The high-tech society, youth work and popular education

Ivar Frønes argues that modern youth work requires a revitalising of its roots in popular education, to function as popular education of the future.

The present historical phase of rapid changes, sometimes

referred to as the fourth industrial revolution, produces a high

demand for competence and innovation; in what is termed the

high-threshold society, social inclusion requires competence.

Young people’s position at the forefront of technological

innovation open for the development of competencies

and capacities for innovation through youth work such as

the organisation of voluntary peer-driven activities. The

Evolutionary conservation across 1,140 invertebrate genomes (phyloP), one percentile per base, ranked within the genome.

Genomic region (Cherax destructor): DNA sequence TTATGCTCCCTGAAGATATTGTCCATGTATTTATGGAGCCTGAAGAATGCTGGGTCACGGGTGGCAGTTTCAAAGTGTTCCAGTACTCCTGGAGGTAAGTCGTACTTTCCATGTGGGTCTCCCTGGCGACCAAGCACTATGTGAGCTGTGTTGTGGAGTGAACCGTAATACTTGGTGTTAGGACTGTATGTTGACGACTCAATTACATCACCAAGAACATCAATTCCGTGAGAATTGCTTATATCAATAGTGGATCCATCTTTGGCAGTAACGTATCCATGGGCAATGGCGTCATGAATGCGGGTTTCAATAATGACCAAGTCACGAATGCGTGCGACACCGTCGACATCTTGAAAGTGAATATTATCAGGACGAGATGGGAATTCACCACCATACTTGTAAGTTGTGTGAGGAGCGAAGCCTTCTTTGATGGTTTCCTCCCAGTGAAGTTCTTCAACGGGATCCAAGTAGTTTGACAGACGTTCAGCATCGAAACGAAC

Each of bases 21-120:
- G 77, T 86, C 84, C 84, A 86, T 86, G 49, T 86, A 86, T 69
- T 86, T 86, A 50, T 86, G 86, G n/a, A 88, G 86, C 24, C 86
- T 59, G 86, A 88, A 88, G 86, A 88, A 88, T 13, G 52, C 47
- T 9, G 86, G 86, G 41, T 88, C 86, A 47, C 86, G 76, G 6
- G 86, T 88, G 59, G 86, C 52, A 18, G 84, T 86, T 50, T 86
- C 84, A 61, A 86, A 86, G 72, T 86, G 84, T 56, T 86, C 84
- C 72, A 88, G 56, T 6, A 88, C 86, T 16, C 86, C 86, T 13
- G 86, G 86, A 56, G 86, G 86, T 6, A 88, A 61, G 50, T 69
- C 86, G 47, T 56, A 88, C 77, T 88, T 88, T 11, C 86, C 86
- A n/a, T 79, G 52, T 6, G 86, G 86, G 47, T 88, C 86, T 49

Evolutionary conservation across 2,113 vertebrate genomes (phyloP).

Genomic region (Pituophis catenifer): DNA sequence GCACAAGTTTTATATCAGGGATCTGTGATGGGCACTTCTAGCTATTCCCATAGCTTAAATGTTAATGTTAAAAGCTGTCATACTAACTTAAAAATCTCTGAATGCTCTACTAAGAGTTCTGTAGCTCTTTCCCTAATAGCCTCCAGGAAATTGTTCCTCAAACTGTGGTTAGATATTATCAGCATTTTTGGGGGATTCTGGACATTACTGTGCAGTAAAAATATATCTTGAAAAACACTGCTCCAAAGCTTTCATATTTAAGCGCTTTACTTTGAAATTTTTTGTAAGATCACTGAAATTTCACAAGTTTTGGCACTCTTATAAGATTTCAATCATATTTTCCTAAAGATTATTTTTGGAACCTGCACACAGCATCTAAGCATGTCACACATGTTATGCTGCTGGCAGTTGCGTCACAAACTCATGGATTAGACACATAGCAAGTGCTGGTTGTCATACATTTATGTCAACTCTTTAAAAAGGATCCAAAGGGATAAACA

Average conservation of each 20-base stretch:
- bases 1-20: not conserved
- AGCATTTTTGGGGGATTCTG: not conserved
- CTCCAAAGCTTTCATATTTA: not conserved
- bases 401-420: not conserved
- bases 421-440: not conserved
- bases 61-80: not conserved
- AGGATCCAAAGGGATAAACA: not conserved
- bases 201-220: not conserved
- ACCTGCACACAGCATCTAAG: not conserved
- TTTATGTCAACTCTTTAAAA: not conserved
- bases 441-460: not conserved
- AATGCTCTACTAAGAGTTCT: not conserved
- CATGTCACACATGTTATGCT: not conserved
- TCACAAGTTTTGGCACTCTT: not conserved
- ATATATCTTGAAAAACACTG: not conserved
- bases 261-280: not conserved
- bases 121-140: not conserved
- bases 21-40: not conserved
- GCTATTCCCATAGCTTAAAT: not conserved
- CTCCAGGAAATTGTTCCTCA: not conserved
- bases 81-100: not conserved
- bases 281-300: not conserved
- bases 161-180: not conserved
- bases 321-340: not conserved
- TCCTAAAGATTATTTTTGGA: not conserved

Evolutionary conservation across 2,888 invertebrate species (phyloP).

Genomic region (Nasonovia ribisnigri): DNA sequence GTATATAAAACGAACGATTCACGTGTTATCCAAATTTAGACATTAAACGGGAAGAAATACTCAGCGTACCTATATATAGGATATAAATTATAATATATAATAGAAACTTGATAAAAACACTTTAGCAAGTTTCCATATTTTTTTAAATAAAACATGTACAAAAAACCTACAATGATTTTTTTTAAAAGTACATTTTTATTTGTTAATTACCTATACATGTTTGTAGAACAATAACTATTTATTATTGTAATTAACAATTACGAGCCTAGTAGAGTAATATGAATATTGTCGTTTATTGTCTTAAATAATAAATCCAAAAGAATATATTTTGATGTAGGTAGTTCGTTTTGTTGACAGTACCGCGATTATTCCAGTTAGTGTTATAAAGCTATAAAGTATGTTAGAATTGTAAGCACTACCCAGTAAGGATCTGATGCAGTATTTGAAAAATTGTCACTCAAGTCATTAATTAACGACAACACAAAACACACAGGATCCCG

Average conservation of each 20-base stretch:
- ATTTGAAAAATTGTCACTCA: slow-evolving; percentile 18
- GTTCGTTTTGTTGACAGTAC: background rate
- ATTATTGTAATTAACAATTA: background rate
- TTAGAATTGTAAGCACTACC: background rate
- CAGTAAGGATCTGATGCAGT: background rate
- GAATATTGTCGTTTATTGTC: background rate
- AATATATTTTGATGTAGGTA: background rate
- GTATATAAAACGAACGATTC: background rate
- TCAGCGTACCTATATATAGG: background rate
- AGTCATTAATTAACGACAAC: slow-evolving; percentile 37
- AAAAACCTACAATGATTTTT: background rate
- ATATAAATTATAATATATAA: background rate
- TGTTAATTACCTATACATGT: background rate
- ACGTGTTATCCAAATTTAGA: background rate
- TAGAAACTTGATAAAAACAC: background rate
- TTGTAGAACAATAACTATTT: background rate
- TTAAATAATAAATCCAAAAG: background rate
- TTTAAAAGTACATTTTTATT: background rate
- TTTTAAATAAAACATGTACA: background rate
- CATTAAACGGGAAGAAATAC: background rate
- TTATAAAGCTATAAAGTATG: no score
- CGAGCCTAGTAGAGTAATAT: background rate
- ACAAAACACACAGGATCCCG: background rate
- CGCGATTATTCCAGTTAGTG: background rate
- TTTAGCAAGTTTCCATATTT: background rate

perspective of youth work underlines bottom-up organisational

structures, the principle of voluntary participation, and not

least, the principle of learning by doing. Youth work as a form

of peer-based learning and development is complementary

to the competence acquired by education and training. The

article argues that modern youth work requires a revitalising of

its roots in popular education, to function as popular education

of the future.

Link to article

Tags: technology, participation, high-threshold society, youth work By Frønes, Ivar
Published Mar. 29, 2017 12:55 PM - Last modified Apr. 12, 2017 12:09 PM